Carrying out CPR before an ambulance arrives can help save a person's life
If you come across someone who is unresponsive and they don’t seem to be breathing, being able to perform CPR (cardiopulmonary resuscitation) before the emergency services arrive could save their life.
According to a study commissioned by the British Heart Foundation (BHF) in 2018, nearly a third of UK adults wouldn’t feel confident enough to perform CPR if they saw someone suffering a cardiac arrest.
Wednesday 16 October marks World Restart a Heart Day, an event led in the UK by the Resuscitation Council, in partnership with the BHF, British Red Cross, St John Ambulance and Yorkshire Ambulance Service, with the aim of equipping as many people as possible with the skills for CPR.
Here is everything you need to know about how to carry out CPR when needed:
Assess the situation
In order to check whether or not a person is in need of CPR, the first thing you need to do is to gently shake their shoulders while simultaneously asking if they’re alright, the BHF explains.
You also need to be aware of your surroundings, as you may be in an environment that’s putting you and the unresponsive individual in danger.
After scanning the area for any potential risks, such as incoming cars on a road, shout in order to attract the attention of any passersby that can help you.
You must never leave an unconscious person on their own, even if you’re searching for aid, as this can put them at risk.
Check they’re breathing
If a person is unresponsive, then St John Ambulance advises opening their airway.
To do this, place one hand on their forehead and two fingers under their chin.
Then, gently tilt their head back while lifting their chin at the same time.
If a person has suffered a cardiac arrest, then they will either not be breathing normally or not be breathing at all.
To check whether they're breathing, keep an eye on their chest to see if you can spot any movement while keeping their head tilted back.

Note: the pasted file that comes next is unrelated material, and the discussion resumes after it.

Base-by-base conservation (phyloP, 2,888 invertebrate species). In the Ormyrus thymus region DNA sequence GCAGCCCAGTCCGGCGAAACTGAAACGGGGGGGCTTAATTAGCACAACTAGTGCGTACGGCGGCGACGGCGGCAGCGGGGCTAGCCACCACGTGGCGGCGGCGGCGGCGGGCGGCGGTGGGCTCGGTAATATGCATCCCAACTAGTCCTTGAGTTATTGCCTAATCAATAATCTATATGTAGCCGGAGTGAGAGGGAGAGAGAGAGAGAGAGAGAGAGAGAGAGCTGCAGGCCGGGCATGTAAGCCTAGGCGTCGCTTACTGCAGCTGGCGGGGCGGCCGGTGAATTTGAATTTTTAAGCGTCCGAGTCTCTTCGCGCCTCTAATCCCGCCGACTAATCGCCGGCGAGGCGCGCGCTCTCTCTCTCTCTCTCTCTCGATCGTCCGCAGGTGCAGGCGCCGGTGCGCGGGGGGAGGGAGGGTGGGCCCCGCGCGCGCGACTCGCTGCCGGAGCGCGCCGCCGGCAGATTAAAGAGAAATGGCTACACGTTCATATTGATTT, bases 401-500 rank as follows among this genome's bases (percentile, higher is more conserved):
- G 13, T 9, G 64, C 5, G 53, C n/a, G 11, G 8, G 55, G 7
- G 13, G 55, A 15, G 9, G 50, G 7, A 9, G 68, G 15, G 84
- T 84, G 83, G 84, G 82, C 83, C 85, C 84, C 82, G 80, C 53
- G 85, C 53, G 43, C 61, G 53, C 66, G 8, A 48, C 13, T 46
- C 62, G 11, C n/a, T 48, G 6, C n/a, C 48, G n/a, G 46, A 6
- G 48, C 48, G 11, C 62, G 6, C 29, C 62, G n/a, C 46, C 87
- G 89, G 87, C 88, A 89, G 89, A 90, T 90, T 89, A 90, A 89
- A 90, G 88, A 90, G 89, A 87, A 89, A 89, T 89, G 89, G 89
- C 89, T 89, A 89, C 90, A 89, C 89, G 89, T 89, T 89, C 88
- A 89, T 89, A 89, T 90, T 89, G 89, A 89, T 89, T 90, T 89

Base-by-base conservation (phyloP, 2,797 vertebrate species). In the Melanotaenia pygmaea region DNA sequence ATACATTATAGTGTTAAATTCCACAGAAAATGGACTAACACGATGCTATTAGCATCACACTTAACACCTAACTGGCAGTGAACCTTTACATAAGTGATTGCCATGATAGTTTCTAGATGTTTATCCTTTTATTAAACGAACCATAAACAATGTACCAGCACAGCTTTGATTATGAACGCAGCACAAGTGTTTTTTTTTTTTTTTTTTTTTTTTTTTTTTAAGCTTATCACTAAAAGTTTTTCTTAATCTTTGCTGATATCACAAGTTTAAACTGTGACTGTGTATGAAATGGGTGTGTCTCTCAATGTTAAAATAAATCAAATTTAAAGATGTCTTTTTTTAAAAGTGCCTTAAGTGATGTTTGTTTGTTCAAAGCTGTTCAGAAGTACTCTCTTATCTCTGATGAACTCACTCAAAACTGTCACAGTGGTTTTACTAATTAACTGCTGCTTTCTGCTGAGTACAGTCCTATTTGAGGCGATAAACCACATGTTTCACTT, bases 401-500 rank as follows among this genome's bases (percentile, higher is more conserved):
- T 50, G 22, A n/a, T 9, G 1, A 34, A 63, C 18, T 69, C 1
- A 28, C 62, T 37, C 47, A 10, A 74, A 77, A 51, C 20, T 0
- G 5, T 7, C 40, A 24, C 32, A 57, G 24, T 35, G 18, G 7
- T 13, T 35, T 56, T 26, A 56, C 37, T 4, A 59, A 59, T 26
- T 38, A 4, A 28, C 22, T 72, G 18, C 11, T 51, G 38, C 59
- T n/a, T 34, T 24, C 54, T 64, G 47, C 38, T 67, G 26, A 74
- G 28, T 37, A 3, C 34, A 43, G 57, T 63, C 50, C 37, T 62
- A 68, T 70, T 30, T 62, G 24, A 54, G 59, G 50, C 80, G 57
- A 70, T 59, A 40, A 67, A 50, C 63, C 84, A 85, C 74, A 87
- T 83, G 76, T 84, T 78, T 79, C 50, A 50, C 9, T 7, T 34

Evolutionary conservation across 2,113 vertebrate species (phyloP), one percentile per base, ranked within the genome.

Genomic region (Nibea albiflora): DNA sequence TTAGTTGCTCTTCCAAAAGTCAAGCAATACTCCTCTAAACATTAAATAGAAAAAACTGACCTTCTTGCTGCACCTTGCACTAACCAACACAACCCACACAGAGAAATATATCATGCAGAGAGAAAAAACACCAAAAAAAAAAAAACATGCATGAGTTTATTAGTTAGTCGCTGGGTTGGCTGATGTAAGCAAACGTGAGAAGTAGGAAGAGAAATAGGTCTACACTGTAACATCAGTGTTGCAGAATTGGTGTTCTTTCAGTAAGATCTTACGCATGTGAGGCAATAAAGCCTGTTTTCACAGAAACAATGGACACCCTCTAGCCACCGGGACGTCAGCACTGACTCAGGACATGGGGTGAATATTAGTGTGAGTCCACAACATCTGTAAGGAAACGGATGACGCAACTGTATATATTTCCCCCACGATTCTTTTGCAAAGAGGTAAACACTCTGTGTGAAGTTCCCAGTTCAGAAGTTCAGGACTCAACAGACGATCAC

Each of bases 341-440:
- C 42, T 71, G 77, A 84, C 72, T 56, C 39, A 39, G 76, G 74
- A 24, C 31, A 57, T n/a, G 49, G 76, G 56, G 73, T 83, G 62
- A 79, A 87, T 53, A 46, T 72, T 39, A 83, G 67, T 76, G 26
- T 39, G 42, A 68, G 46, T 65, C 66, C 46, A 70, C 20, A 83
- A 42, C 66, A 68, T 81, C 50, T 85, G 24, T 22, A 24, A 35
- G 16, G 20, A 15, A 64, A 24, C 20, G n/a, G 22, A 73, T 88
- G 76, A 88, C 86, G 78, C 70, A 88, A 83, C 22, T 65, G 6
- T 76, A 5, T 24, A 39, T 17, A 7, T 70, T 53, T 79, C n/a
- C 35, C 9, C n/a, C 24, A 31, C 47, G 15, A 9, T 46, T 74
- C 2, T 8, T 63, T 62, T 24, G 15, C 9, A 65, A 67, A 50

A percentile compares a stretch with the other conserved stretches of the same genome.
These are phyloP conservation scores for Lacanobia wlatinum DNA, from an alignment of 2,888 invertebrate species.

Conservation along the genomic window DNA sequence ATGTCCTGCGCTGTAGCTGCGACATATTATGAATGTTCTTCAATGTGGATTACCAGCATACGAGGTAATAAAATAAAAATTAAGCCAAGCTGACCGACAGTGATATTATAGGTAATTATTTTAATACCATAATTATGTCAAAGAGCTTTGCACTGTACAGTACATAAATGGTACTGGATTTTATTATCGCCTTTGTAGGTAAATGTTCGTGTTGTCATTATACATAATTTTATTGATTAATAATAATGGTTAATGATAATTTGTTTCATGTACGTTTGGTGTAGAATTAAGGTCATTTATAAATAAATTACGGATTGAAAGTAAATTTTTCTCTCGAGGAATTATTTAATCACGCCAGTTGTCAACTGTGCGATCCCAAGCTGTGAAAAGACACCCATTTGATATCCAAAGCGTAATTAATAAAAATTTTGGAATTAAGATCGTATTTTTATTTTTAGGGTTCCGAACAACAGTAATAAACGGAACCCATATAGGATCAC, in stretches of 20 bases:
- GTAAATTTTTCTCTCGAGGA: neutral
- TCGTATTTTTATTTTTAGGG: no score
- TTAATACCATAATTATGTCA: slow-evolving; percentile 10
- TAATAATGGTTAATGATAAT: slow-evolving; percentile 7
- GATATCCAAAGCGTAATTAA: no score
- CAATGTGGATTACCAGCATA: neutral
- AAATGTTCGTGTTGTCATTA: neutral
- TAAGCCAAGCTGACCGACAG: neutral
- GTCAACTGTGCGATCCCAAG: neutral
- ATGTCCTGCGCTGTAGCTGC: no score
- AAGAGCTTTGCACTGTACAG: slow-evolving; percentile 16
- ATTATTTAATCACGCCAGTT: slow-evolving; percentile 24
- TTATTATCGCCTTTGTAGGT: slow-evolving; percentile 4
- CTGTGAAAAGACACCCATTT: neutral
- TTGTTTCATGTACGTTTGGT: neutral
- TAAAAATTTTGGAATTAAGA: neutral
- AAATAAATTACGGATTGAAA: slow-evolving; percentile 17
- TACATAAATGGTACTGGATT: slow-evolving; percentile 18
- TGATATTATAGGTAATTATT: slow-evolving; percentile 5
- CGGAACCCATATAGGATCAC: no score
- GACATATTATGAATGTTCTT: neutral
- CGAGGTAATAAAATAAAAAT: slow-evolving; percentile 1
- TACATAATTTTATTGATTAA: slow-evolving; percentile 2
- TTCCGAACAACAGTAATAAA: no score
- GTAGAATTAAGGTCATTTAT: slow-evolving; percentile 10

Listen intently to see if you can hear their breath, and place your face near their mouth to see if you can feel any breath on your cheek.
If you can’t detect any breathing at all, then an ambulance will need to be called at either 999 or 112.
While waiting for the ambulance, you can then begin performing CPR.
First, kneel beside the unconscious individual with your knees level with their chest.
Next, the NHS advises placing the heel of one of your hands on the centre of their chest, placing your other hand on top and interlocking your fingers.
Make sure that your shoulders are above your hands before pressing down hard on their chest, straightening your arms and using your entire body weight.
The BHF recommends trying to push down by at least five to six centimetres, before releasing and pushing down again.
The organisation states that you should aim to give 30 chest compressions at a speed of 100 to 120 chest compressions per minute, which is around two per second.
The New York Presbyterian Hospital has created a Spotify playlist that contains a list songs that maintain the tempo needed to perform chest compressions, all at 100 beats per minute.
The songs include "Just Dance" by Lady Gaga, "Fast Car" by Tracy Chapman and "Gives You Hell" by The All-American Rejects.
If performing CPR on a child under the age of one, the NHS states that you should carry out the chest compressions by placing two fingers in the middle of their chest and pushing down by about four centimetres.
After carrying out 30 chest compressions, you’ll need to give two rescue breaths if the individual is showing no signs of breathing.
To do this, first open the airway using the same method outlined by St John’s Ambulance above.
Once their head has been tilted back and their chin has been lifted, pinch the soft part of their nose closed.
First, inhale as normal. Then, place your mouth on top of theirs and breathe out.
Once you’ve done this once, remove your mouth from theirs and carry out the same process again.
You should be able to spot chest movement while carrying out the rescue breaths.
If carrying out CPR on a child, the NHS states that you should initially give five rescue breaths after carrying out the chest compressions.
Then, after repeating the chest compressions, continue the process by giving two rescue breaths.
Keep repeating the chest compressions and rescue breaths until an ambulance arrives or until the person starts regaining consciousness or breathing properly.
If you’re feeling tired, have someone else take over the CPR, making sure that they’re performing it correctly.
For more information on CPR, visit the NHS website here.